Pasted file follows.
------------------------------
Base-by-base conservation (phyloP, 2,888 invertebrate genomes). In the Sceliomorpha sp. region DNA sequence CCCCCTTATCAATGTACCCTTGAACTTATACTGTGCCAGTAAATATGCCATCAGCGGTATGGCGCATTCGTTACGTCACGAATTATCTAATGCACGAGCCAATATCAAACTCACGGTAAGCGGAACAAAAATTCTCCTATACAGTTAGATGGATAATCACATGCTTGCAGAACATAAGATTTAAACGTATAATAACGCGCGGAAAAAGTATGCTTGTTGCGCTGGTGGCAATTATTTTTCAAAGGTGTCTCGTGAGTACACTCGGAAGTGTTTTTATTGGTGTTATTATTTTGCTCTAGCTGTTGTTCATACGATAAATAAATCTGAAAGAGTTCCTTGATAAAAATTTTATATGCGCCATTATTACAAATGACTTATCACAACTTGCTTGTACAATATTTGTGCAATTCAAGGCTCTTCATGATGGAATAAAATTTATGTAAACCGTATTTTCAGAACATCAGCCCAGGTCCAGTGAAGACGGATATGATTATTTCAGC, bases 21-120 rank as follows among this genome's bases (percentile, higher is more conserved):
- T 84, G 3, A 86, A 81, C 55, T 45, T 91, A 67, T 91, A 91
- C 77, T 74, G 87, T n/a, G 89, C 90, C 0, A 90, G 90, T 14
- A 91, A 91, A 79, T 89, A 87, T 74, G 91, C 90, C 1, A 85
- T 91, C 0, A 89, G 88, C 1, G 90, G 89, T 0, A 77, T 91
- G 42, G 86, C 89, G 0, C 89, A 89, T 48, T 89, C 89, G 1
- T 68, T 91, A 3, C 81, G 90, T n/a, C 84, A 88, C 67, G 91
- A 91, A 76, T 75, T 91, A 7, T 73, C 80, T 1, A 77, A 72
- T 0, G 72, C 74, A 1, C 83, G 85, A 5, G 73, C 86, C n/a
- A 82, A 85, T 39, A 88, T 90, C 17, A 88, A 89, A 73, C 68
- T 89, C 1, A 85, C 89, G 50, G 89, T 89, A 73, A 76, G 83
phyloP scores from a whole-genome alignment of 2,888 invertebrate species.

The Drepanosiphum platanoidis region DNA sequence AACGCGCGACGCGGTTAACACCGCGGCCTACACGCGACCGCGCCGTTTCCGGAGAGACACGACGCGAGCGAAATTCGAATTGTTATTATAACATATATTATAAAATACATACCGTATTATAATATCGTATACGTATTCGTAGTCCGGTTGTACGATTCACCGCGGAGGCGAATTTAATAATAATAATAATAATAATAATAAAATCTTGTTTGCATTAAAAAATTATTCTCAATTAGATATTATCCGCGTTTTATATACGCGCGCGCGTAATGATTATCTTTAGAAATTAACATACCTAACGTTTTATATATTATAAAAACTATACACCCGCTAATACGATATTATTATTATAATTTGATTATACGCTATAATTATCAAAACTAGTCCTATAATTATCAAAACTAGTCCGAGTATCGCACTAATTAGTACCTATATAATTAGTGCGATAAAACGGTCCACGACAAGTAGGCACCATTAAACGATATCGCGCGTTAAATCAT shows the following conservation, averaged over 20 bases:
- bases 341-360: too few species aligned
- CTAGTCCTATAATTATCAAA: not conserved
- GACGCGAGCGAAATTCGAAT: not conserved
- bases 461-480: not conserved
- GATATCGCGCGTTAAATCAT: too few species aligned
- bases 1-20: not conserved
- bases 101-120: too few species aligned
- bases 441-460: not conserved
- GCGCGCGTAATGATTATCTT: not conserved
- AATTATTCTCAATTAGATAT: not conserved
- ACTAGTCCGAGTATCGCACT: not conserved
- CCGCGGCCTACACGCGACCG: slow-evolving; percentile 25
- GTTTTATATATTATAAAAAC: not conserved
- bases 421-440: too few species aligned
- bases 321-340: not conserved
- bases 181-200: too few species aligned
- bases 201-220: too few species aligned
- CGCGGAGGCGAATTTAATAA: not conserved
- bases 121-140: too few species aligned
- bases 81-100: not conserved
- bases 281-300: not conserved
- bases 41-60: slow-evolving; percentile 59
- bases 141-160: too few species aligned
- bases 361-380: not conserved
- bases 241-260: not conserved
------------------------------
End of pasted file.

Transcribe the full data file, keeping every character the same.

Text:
Base-by-base conservation (phyloP, 2,888 invertebrate genomes). In the Sceliomorpha sp. region DNA sequence CCCCCTTATCAATGTACCCTTGAACTTATACTGTGCCAGTAAATATGCCATCAGCGGTATGGCGCATTCGTTACGTCACGAATTATCTAATGCACGAGCCAATATCAAACTCACGGTAAGCGGAACAAAAATTCTCCTATACAGTTAGATGGATAATCACATGCTTGCAGAACATAAGATTTAAACGTATAATAACGCGCGGAAAAAGTATGCTTGTTGCGCTGGTGGCAATTATTTTTCAAAGGTGTCTCGTGAGTACACTCGGAAGTGTTTTTATTGGTGTTATTATTTTGCTCTAGCTGTTGTTCATACGATAAATAAATCTGAAAGAGTTCCTTGATAAAAATTTTATATGCGCCATTATTACAAATGACTTATCACAACTTGCTTGTACAATATTTGTGCAATTCAAGGCTCTTCATGATGGAATAAAATTTATGTAAACCGTATTTTCAGAACATCAGCCCAGGTCCAGTGAAGACGGATATGATTATTTCAGC, bases 21-120 rank as follows among this genome's bases (percentile, higher is more conserved):
- T 84, G 3, A 86, A 81, C 55, T 45, T 91, A 67, T 91, A 91
- C 77, T 74, G 87, T n/a, G 89, C 90, C 0, A 90, G 90, T 14
- A 91, A 91, A 79, T 89, A 87, T 74, G 91, C 90, C 1, A 85
- T 91, C 0, A 89, G 88, C 1, G 90, G 89, T 0, A 77, T 91
- G 42, G 86, C 89, G 0, C 89, A 89, T 48, T 89, C 89, G 1
- T 68, T 91, A 3, C 81, G 90, T n/a, C 84, A 88, C 67, G 91
- A 91, A 76, T 75, T 91, A 7, T 73, C 80, T 1, A 77, A 72
- T 0, G 72, C 74, A 1, C 83, G 85, A 5, G 73, C 86, C n/a
- A 82, A 85, T 39, A 88, T 90, C 17, A 88, A 89, A 73, C 68
- T 89, C 1, A 85, C 89, G 50, G 89, T 89, A 73, A 76, G 83
phyloP scores from a whole-genome alignment of 2,888 invertebrate species.

The Drepanosiphum platanoidis region DNA sequence AACGCGCGACGCGGTTAACACCGCGGCCTACACGCGACCGCGCCGTTTCCGGAGAGACACGACGCGAGCGAAATTCGAATTGTTATTATAACATATATTATAAAATACATACCGTATTATAATATCGTATACGTATTCGTAGTCCGGTTGTACGATTCACCGCGGAGGCGAATTTAATAATAATAATAATAATAATAATAAAATCTTGTTTGCATTAAAAAATTATTCTCAATTAGATATTATCCGCGTTTTATATACGCGCGCGCGTAATGATTATCTTTAGAAATTAACATACCTAACGTTTTATATATTATAAAAACTATACACCCGCTAATACGATATTATTATTATAATTTGATTATACGCTATAATTATCAAAACTAGTCCTATAATTATCAAAACTAGTCCGAGTATCGCACTAATTAGTACCTATATAATTAGTGCGATAAAACGGTCCACGACAAGTAGGCACCATTAAACGATATCGCGCGTTAAATCAT shows the following conservation, averaged over 20 bases:
- bases 341-360: too few species aligned
- CTAGTCCTATAATTATCAAA: not conserved
- GACGCGAGCGAAATTCGAAT: not conserved
- bases 461-480: not conserved
- GATATCGCGCGTTAAATCAT: too few species aligned
- bases 1-20: not conserved
- bases 101-120: too few species aligned
- bases 441-460: not conserved
- GCGCGCGTAATGATTATCTT: not conserved
- AATTATTCTCAATTAGATAT: not conserved
- ACTAGTCCGAGTATCGCACT: not conserved
- CCGCGGCCTACACGCGACCG: slow-evolving; percentile 25
- GTTTTATATATTATAAAAAC: not conserved
- bases 421-440: too few species aligned
- bases 321-340: not conserved
- bases 181-200: too few species aligned
- bases 201-220: too few species aligned
- CGCGGAGGCGAATTTAATAA: not conserved
- bases 121-140: too few species aligned
- bases 81-100: not conserved
- bases 281-300: not conserved
- bases 41-60: slow-evolving; percentile 59
- bases 141-160: too few species aligned
- bases 361-380: not conserved
- bases 241-260: not conserved